In his first book My Vision, His Highness Sheikh Mohammed bin Rashid Al Maktoum, Vice-President and Prime Minister of the UAE, and Ruler of Dubai, reminisces the day that he stood next to his father, staring at what was to become Jebel Ali port, a project masterminded by the late Sheikh Rashid.
“This project, which was realised within two years, was way ahead of its time when it was inaugurated in 1979. It was an undertaking of epic proportions for a small emirate such as Dubai and I doubt any consultant engineer would have wanted to undertake its feasibility study back then,” he writes.
“Imagine telling a group of investors: ‘This is the Jebel Ali area which, as you can see, is a remote area devoid of water, vegetation and people. I want to build the largest manmade port ever here, despite the fact Dubai’s Port Rashid is already the Middle East’s largest port and has thirty-five berths.’”
Today, Jebel Ali is home to over 5,000 companies, 67 berths, strengthened with an international airport and the setting stage for the World Expo to be held in Dubai in 2020. But the port did not grow alone.
Jebel Ali is no longer the remote area once seen from the eyes of the young Sheikh Mohammed; it has become the entry point to a sophisticated and well expanded infrastructure network, connecting the dots between the old Dubai of his fathers, and the new Dubai that developed from the vision of the Ruler himself.
Many road projects have been undertaken under the supervision of HH Sheikh Mohammed, with the birth of an additional road connecting the emirate with neighbouring Abu Dhabi and the northern emirates; in 2006, project Dubai Bypass Road (now Emirates Road) was launched.
Dubai is now served by three main roads, it soon became clear that Dubai was never small enough for yet another large-scale project that changed many people’s lives. Al Khail Road, which merges from Business Bay and runs parallel to Sheikh Zayed Road in the southern direction, was constructed, opened and refurbished to keep up with the growing traffic demand.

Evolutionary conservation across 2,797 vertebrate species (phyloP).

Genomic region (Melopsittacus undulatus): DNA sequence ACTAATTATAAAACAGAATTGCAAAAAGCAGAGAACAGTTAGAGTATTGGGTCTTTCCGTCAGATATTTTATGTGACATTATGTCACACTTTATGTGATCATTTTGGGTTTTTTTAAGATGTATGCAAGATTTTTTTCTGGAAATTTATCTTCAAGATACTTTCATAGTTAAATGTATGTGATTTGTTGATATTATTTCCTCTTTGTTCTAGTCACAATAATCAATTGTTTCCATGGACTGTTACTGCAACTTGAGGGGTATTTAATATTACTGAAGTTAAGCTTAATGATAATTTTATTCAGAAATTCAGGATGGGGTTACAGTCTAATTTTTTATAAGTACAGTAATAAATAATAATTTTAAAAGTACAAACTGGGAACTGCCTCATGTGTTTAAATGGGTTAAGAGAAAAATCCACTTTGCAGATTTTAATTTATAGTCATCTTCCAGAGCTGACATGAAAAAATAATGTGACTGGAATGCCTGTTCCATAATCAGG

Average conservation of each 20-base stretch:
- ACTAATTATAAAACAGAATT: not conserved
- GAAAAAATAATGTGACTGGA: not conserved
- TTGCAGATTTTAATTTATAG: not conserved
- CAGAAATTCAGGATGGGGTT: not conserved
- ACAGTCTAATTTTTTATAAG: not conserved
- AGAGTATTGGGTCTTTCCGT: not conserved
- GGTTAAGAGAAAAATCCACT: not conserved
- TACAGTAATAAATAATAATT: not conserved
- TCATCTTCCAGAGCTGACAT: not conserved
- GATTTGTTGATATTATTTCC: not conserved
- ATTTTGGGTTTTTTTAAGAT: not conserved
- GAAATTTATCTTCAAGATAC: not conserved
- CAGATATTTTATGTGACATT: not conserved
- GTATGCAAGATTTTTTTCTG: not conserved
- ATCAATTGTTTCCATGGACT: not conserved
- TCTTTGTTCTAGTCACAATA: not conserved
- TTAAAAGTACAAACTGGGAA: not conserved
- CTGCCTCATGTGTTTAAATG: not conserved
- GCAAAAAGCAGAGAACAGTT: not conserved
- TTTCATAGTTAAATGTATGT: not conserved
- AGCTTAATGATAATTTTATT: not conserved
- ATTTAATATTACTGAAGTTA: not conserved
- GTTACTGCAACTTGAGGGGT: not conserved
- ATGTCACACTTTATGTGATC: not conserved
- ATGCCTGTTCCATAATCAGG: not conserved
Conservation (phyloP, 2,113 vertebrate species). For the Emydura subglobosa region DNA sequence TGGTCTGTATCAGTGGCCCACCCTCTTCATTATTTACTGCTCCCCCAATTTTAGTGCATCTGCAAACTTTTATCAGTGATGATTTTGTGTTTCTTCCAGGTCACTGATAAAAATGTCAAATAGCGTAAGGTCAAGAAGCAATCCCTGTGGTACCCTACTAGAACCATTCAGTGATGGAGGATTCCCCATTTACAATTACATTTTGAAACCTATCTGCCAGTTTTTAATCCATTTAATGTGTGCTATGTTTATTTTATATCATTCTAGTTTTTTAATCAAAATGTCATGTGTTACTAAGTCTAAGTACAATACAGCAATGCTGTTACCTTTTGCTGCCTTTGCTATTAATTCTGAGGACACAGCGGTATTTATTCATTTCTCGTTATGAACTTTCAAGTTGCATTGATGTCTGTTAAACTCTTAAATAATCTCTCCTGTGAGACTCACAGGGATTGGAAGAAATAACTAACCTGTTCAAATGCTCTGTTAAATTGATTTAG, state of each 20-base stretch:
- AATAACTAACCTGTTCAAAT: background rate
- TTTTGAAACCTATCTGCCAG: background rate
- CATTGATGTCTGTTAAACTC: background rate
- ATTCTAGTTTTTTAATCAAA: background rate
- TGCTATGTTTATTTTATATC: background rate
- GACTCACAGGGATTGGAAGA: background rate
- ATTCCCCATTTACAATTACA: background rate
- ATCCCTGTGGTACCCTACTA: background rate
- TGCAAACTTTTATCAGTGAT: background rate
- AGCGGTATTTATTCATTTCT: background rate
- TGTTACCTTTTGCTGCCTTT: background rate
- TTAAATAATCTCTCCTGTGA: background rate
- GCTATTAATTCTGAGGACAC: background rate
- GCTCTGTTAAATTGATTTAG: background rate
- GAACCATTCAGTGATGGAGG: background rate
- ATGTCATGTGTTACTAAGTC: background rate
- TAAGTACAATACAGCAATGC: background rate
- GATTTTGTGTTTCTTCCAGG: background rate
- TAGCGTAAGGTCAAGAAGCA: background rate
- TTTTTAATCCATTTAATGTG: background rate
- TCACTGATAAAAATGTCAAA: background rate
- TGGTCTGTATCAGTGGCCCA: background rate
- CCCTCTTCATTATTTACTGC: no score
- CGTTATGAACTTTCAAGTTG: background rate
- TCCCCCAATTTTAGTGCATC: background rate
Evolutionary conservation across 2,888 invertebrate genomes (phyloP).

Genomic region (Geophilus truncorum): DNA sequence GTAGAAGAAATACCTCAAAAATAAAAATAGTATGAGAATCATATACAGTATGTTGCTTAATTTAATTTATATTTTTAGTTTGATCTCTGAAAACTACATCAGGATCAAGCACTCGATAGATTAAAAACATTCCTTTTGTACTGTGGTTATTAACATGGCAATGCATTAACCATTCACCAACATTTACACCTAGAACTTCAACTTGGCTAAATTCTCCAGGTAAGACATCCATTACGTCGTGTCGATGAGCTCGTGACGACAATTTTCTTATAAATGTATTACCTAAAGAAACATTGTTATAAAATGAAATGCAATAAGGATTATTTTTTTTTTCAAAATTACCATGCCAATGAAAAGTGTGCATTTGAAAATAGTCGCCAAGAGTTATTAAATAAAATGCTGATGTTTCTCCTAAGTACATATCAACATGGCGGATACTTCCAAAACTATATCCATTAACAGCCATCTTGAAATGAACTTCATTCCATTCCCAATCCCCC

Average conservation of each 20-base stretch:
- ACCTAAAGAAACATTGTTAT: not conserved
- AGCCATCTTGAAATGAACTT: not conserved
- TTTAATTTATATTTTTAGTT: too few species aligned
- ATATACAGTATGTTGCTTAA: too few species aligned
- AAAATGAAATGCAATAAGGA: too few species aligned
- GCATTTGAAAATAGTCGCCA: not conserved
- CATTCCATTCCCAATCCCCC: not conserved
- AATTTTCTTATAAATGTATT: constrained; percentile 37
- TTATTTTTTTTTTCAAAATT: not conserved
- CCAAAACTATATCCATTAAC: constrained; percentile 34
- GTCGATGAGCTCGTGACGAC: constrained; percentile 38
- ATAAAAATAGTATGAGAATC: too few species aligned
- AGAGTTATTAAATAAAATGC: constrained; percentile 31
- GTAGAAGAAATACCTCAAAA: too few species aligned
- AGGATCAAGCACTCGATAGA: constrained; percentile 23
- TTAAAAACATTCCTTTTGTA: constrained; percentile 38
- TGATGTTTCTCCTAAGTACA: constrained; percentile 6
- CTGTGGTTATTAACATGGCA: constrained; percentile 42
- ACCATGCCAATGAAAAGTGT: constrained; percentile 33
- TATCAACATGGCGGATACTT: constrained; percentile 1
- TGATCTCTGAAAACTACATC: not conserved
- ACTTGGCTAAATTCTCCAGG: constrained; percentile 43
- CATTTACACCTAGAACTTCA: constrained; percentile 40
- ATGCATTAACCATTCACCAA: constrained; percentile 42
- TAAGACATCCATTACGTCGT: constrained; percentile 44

Roads, bridges, tunnels, and canals have been added to the infrastructure along the years, making the emirate not only more accessible, but also more iconic. The wise leadership of His Highness has always been proven with the introduction of ground-breaking projects that have never failed to stun the world.
In the period from his accession in 2006 until 2012, the investment in road projects and crossings over Dubai Creek amounted to more than Dh30 billion, while the projects contributed to saving Dh60 billion in time and fuel during that period.
What has truly shaped the life of millions of residents is the iconic Dubai metro. On the memorable date 09-09-2009, the doors to the longest driverless metro network were opened and the metro on the Red Line became operative. In 2011, the Green Line was added; commuters could now travel from Jebel Ali all the way up to Al Qusays by metro.
The metro soon became the most favourite mass transit system, and as with every successful project in Dubai, it did not end there. Plans have been revealed that the metro system will soon penetrate Dubailand, as the once deserted area is becoming home to new development projects every year.
Adding to the rail network, construction is ongoing for the first tram system in the UAE, serving the areas Dubai Marina, Jumeirah Beach Residence and major attractions such as Burj Al Arab. The tram rail network will connect to important metro stations and link to the Monorail on Palm Jumeirah.
Furthermore, the first rails have been laid for what is to become the first train network of the country, connecting Dubai and the other emirates to the Omani and Saudi border. Once completed, a sophisticated network of connecting train and metro lines should cover the emirate.